Furthermore, according to the Avesta, the bible of Zoroastrianism, Zoroaster found a woman who accepted him and believed in his mission. She was Hutaosa, consort of Vishtaspa, and was intermediary in winning over the king21. This description corresponds exactly to that of Queen Esther (Est 2:5-20; 8:1-2). Her other name Hadassah (Est 2:7) is almost a perfect transliteration of Hutaosa.

There are numerous similarities between Judaism and Zoroastrianism. Zoroaster taught that there was only one god, Ahura Mazda, who created heaven, earth and mankind. (The name Ahura Mazda may possibly be a transliteration of the Hebrew term Makom Aher (מקום אחר), meaning another place, used by Mordechai to refer to God (Est 4:14)). Opposing Ahura Mazda was an antagonist who may be compared to the Satan of Judaism. Worship of images was forbidden by both Judaism and Zoroastrianism. A tendency towards the formation of an organized angelic hierarchy, and reward and punishment after death, are common to both religions. However, years after the death of Zoroaster, the religion developed into a dualistic belief and involved many deities, so that the original purity of the teachings of Zoroaster were completely corrupted22,23.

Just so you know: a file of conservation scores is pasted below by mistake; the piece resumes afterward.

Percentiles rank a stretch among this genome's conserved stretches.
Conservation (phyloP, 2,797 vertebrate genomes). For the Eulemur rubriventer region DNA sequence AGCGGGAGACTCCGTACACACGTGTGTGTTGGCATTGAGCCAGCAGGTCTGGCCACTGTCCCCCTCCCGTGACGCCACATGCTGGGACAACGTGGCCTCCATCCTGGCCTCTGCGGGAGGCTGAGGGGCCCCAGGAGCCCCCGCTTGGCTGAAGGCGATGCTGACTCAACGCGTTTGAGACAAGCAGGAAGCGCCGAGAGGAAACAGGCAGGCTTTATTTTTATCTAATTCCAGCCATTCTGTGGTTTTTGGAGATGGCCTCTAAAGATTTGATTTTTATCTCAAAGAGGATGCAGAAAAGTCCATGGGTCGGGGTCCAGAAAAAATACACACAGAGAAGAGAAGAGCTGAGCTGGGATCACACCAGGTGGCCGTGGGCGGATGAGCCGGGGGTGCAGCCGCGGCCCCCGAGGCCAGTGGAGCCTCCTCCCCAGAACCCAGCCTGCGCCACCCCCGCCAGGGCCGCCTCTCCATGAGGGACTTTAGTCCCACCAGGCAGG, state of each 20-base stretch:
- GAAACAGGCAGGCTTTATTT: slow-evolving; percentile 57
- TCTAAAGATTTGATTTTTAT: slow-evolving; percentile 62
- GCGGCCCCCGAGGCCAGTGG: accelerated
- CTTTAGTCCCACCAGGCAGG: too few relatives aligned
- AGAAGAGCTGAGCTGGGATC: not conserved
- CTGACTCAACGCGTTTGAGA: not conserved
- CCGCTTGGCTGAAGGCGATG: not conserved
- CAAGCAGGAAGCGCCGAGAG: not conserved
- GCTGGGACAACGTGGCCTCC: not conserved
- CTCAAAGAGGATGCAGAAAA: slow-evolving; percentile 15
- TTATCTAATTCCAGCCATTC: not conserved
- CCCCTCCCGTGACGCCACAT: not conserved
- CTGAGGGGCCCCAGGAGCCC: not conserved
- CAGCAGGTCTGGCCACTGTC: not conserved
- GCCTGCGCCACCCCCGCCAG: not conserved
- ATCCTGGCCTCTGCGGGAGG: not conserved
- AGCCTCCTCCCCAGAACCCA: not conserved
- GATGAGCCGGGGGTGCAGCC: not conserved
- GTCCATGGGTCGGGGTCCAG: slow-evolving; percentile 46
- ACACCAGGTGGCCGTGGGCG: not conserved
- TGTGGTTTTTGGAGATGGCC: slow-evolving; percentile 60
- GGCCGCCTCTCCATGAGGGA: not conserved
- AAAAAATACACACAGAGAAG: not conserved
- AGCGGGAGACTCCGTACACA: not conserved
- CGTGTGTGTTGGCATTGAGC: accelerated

We find in Est 8:17 the statement that many of the Persian leaders converted to Judaism at the time of Mordechai because the fear of the Jews fell upon them. Thus we may assume that Zoroastrianism originally arose as a form of Judaism, and only later did the religion become corrupted by the Persians. In this regard, it should be noted that Darius I promulgated a law that everyone in his kingdom should worship the God of Daniel (Dan 6:27-28), because He is everlasting, delivers and saves people, and performs wonders in the heaven and on earth. We also know from Persian history that Darius I was an adherent of Zoroastrianism. Hence, this information supports the contention that Zoroastrianism was originally a form of Judaism.